[cfe-dev] Should we build semantically invalid nodes?

Chris Lattner clattner at apple.com
Sun Oct 26 14:32:28 PDT 2008

On Oct 26, 2008, at 2:17 PM, Argiris Kirtzidis wrote:
>> Good IDEs would use simple syntactic information about (e.g.)  
>> namespaces etc.  While it's true that you have to do full AST  
>> building to handle the fully general cases, the tradeoff is that  
>> you can't keep the index up to date as fast and it requires a bunch  
>> more memory.  Because of this, most IDE's use a fuzzy parse that  
>> does not do AST building or type checking to get this info.
> In this futuristic, multiple-processor, lots-a-GB, world, I don't  
> think we can't afford to just get all the references of a variable.  
> What you describe is chronically awful tool support for C++ because  
> of its complexity (compared e.g. to java); we can certainly improve  
> things here, right ?

I don't claim to know, but I hope so :).  This is one of those things  
that probably needs to be backed by experimentation and hard numbers,  
not speculation.

>> On Oct 26, 2008, at 12:57 PM, Argiris Kirtzidis wrote:
>>> Anyway, if the consensus is that the parse tree is not important,  
>>> I'll
>>> shut up :-)
>> To be perfectly clear, I think this was a really interesting and  
>> useful discussion.  The only reason I'm pushing back so hard is  
>> that we already have lots of concrete problems to solve.  I think  
>> we should only pursue this sort of thing in the future, if/when the  
>> lack of this capability is blocking something.
> I'm not sure I understand whether I'm "barking at the wrong tree" or  
> not. My point is that the parse tree is important for IDEs in  
> general and refactoring in specific; not having it is  
> "blocking" (well limiting more accurately) this kind of uses ("find  
> me all references of 'foo'").

I agree that there are theoretical cases where this can be useful.   
However, if I were working on a refactoring implementation (hopefully  
someday, but not until more basic stuff is working!), it would come  
down to priorities.  As I said before, this is an engineering  
tradeoff.  For example, if we don't "solve this problem" today, it  
will boil down someday to having a choice between investing effort in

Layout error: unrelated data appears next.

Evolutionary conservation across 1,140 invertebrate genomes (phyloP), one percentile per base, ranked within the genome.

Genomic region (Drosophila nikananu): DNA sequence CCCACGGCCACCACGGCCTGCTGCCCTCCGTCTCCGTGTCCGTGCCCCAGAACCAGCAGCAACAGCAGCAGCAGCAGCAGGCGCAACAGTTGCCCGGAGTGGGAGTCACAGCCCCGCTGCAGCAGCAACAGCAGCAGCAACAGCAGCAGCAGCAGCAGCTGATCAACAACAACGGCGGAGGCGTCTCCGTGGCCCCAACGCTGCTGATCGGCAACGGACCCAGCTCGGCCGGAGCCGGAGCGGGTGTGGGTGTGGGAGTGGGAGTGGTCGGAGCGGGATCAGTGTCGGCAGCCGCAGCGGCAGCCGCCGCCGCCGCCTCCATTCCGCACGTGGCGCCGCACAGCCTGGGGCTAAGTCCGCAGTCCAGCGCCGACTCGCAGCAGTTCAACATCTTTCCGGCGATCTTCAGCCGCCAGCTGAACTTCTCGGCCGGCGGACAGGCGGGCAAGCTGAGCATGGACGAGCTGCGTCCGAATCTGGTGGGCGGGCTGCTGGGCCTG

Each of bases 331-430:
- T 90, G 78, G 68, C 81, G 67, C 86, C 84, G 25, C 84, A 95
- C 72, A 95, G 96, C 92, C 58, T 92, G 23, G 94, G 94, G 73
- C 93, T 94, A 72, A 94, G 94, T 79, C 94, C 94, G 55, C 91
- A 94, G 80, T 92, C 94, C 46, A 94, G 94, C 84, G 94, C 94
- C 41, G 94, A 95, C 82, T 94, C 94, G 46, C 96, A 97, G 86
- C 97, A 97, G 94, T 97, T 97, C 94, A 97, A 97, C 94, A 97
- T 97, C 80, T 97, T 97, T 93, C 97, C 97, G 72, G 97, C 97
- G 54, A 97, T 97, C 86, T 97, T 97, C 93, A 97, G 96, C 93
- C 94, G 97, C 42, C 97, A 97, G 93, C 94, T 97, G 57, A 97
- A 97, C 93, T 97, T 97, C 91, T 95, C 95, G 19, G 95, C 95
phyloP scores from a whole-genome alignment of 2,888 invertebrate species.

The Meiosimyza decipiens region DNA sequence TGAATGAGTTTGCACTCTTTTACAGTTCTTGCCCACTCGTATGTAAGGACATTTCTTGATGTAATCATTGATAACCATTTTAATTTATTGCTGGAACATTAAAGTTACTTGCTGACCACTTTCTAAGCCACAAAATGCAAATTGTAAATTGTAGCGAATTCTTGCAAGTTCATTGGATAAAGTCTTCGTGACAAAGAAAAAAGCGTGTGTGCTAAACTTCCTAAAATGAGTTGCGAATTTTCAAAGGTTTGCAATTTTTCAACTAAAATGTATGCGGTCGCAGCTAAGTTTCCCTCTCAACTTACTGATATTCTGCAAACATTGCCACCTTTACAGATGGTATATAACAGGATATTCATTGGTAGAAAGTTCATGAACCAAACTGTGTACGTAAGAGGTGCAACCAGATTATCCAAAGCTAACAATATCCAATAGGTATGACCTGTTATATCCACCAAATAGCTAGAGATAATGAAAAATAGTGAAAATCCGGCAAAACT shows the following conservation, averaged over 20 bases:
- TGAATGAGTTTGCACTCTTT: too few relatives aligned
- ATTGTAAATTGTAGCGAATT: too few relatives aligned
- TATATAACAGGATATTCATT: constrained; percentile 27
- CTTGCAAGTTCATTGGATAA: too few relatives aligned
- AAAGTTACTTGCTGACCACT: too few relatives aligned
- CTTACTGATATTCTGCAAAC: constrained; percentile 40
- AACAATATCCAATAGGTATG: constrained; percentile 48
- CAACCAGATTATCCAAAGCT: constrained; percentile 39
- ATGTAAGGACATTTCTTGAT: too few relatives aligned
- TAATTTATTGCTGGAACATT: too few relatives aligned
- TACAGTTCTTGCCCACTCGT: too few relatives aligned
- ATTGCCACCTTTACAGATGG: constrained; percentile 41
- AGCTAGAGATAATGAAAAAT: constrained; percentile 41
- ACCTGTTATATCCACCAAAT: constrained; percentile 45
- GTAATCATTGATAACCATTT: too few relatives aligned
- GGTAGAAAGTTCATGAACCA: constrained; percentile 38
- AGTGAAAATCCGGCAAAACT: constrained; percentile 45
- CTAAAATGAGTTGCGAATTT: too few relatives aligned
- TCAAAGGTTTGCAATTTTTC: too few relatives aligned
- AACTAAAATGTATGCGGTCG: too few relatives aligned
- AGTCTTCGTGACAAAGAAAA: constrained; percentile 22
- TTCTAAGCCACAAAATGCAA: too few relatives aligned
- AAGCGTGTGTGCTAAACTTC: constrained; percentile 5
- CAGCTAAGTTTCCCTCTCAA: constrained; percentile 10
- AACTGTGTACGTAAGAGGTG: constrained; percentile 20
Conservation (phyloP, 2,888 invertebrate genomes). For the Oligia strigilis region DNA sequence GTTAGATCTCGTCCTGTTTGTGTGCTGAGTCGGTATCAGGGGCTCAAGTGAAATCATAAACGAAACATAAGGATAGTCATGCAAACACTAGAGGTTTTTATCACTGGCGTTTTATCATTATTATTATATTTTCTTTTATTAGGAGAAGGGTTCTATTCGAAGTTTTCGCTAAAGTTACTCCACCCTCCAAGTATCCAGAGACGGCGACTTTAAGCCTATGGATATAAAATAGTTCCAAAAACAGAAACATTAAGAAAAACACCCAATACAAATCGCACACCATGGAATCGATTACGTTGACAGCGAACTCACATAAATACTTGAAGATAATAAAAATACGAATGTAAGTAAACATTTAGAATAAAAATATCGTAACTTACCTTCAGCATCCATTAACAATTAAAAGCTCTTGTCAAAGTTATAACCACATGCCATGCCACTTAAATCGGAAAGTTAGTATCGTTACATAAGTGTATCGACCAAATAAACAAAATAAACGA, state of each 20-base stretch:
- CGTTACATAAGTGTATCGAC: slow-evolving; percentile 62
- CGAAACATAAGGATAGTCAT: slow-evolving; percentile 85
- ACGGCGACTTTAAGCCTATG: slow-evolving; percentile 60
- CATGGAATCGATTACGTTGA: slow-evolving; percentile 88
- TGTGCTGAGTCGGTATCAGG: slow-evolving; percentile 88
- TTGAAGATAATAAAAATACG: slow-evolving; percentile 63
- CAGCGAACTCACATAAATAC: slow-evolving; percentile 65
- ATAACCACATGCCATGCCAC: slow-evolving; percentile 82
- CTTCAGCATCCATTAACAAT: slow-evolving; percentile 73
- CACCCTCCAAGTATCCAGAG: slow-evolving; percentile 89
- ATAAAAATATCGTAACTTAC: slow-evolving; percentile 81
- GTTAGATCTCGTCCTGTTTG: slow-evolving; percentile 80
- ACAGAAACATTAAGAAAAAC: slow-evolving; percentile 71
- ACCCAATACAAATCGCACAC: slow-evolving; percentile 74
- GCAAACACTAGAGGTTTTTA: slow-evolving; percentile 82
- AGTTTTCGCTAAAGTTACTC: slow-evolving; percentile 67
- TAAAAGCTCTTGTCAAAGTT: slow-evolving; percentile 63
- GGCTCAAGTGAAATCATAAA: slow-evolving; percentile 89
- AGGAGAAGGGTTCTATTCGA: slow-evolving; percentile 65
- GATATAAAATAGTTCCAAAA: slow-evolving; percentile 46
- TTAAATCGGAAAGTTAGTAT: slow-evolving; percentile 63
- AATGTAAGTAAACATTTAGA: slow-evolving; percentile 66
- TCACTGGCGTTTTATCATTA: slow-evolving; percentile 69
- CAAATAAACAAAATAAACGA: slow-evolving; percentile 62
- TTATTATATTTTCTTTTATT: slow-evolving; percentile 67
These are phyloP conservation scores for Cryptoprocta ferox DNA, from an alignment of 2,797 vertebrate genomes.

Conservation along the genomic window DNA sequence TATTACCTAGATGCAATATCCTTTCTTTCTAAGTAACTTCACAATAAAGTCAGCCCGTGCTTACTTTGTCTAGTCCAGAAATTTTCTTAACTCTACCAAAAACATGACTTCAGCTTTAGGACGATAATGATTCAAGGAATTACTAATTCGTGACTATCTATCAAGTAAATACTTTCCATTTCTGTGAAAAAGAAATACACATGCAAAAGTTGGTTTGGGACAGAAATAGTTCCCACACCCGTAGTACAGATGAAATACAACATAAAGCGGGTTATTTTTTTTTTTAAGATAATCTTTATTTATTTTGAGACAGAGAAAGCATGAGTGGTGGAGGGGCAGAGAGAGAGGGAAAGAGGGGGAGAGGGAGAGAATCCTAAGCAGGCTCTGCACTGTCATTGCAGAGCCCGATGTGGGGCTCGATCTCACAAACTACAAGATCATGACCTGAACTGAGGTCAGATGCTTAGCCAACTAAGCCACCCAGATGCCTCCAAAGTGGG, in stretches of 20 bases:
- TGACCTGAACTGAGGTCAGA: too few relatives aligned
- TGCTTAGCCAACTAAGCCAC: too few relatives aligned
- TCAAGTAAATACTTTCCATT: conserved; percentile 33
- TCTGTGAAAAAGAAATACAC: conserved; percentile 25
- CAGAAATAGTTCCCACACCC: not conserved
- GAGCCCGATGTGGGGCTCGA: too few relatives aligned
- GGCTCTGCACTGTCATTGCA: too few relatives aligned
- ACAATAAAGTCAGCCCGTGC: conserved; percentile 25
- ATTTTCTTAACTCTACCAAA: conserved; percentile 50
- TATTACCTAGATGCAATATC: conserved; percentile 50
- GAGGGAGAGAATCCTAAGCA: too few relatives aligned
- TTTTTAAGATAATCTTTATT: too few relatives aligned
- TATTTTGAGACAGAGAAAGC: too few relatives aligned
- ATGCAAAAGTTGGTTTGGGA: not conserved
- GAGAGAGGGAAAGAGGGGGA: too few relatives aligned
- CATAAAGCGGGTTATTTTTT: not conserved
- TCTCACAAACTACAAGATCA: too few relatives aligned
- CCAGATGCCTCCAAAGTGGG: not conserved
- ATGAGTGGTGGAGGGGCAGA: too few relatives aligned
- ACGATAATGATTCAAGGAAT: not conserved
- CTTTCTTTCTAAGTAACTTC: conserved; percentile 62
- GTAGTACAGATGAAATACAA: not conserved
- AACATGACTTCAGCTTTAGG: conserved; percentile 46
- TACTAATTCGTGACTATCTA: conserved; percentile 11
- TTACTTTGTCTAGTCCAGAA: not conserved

a) refactoring invalid code, or b) investing the same effort into  
adding new features, polishing the user experience, etc.  Unless the  
refactoring engine were maximally mature already, I'd almost always  
(and this is just my personal preference) put that energy into B.

If you want to solve this problem today, it seems to me that we're  
putting energy into solving a much lower priority problem than getting  
basic refactoring to work, or solving one of the other problems that  
are still open (e.g. C++ :).

I don't see how it is worthwhile to worry about right now, and it's  
not clear to me that it would ever bubble up to be a high enough  
priority to solve.  One of the good things about designing things  
lazily is that it means you design the solution when you are feeling  
the pain.  This means you have a lot of context to design a solution.   
Designing a solution for a (currently) theoretical problem runs the  
risk that we'll either a) solve the wrong problem, b) solve the right  
problem with a suboptimal approach, c) be obsoleted by some other  
factor before the solution gets used.

> It's one thing to say that "the parse tree is important for this  
> stuff and we'll get to it in the future", and another that "I don't  
> think having the parse tree makes a difference to anything, but if  
> we find some use for it in the future we'll consider it".
> So which exactly is it ?

For me, the later.


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